Beller v. Kirk, 328 F. Supp. 485 (S.D. Fla. 1970)
October 26, 1970
Claude R. KIRK, Governor of the State of Florida, et al., Defendants.
United States District Court, S. D. Florida.
Louis R. Beller, Miami Beach, Fla., for plaintiffs.
Earl Faircloth, Atty. Gen., T. T. Turnbull, Roger W. Foote, Asst. Attys. Gen., Tallahassee, Fla., for defendants.
Before DYER, Circuit Judge, and MEHRTENS and EATON, District Judges.
Plaintiffs seek injunctive and declaratory relief, holding unconstitutional the Florida Election Law as amended by the 1970 Florida Legislature, being Sections 101.261, 101.262, 101.263 and 101.264. The claim of unconstitutionality is based upon the First and Fourteenth Amendments to the United States Constitution.
A substantial question is presented but, for reasons hereafter set forth, we reach the conclusions that each of plaintiffs' contentions is without merit and that we would not be warranted in granting any relief. Mayhue's Super Liquor Store, Inc. v. Meiklejohn (5th Cir. 1970), 426 F.2d 142; Fowler v. Adams, 315 F. Supp. 592, U. S. District Court, Middle District of Florida, filed July 25, 1970.
The facts necessary to decision are undisputed. Plaintiffs seek to require state officials to place the "New Party" on the ballot as a third party for the November election; to allow the "New Party" to designate candidates for various state and local offices by nomination of its Executive Committee; and to place the name of Louis R. Beller upon the ballot as the "New Party" candidate for Governor of the State of Florida along with his designated choice for Lieutenant Governor.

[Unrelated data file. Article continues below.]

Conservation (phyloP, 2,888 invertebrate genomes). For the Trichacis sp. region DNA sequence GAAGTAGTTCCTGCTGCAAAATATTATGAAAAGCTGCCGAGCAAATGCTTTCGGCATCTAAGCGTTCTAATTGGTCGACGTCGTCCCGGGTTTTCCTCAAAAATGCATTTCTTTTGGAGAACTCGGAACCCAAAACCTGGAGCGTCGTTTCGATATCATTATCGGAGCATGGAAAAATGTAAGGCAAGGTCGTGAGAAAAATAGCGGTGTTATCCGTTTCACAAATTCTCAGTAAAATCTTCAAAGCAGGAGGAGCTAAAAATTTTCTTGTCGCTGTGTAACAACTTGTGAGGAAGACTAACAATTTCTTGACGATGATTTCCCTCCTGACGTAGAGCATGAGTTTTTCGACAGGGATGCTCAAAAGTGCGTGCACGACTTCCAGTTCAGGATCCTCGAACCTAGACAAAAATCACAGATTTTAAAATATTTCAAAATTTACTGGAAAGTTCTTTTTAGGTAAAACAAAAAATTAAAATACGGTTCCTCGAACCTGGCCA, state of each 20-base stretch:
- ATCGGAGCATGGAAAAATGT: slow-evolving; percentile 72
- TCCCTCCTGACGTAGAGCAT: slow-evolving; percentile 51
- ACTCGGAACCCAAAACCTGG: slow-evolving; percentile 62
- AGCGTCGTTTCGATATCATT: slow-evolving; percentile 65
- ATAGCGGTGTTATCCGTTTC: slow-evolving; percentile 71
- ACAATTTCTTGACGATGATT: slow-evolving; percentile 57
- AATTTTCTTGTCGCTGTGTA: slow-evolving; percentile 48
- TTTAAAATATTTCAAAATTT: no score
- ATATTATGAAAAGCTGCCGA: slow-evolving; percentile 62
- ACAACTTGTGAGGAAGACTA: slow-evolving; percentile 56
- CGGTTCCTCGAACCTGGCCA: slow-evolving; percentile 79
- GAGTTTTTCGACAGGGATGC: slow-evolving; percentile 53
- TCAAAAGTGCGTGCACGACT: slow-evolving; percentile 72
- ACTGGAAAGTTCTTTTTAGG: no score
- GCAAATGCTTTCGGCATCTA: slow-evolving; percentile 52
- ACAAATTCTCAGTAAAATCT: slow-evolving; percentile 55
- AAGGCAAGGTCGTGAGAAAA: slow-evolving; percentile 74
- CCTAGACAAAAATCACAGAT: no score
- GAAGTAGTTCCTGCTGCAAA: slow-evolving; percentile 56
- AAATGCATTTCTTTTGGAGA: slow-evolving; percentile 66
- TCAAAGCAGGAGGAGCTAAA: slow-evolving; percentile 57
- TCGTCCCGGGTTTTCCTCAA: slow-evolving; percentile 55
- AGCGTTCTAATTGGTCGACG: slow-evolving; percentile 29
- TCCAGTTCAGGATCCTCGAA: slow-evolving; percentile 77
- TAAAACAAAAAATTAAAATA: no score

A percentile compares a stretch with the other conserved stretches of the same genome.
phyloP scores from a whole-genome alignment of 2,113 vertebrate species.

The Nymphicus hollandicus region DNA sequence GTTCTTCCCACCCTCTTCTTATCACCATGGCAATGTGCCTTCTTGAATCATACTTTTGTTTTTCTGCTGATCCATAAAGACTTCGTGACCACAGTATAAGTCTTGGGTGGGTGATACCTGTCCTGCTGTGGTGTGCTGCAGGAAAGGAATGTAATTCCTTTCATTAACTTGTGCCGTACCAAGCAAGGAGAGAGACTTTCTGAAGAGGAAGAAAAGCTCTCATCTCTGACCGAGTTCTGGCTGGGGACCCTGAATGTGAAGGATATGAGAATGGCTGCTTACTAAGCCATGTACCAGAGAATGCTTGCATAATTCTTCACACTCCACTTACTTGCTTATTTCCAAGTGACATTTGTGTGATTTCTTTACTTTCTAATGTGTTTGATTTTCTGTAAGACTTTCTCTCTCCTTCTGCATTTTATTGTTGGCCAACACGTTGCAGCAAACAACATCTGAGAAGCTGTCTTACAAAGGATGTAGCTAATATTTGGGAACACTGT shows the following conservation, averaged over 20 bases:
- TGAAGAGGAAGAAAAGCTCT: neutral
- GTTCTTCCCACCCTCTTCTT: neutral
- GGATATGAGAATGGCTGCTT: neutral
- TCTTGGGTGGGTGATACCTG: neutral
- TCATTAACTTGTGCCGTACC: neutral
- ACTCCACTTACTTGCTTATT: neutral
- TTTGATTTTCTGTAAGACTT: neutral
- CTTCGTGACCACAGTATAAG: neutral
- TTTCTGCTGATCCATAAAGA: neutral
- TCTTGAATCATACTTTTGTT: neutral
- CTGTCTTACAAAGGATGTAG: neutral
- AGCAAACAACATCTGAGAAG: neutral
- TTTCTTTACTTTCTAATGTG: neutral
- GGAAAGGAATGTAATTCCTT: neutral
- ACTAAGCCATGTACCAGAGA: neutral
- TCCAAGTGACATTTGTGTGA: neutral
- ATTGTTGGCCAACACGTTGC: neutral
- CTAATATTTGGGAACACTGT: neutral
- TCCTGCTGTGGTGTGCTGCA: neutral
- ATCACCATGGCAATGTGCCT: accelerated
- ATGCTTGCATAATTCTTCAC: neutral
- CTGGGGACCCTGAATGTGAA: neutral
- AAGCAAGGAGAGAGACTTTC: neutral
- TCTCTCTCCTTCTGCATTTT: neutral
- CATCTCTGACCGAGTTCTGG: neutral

The complaint alleges that Beller is a qualified elector of the State of Florida, meeting all residential, age and citizenship requirements to serve as Governor of the State if elected, and that he has been nominated by the Executive Committee of the "New Party of Florida" to be its candidate for Governor.
It is further alleged that Chapter 101 of the Florida Statutes was amended by the 1970 Legislature by adding Sections 101.261, 101.262, 101.263 and 101.264, which sections became effective July 1, 1970, requiring plaintiff to submit petitions to the various County Commissioners for verification in order to supply the Secretary of State with verified signatures *486 of three percent of the registered electors of the State of Florida. It is alleged that a majority of the states require less than one percent of the registered voters in order to get a third party on the ballot, and that the three percent in the Florida Statute discriminates against the "New Party's" rights as a minority party and Louis R. Beller's rights as a citizen, elector and candidate for office, contrary to their rights under the First and Fourteenth Amendments.
The plaintiff Beller had challenged Chapter 97.021(14) of the Florida Statutes, F.S.A. which required a petition of registered qualified electors of five percent or more of the total of the State's registered voters. Beller v. Adams (S. Ct.Fla.1970), 235 So. 2d 502. The Legislature thereafter passed the statutes now under attack providing that a minority party might obtain ballot position for its nominees provided that it obtain the signatures of three percent of the registered voters of the State.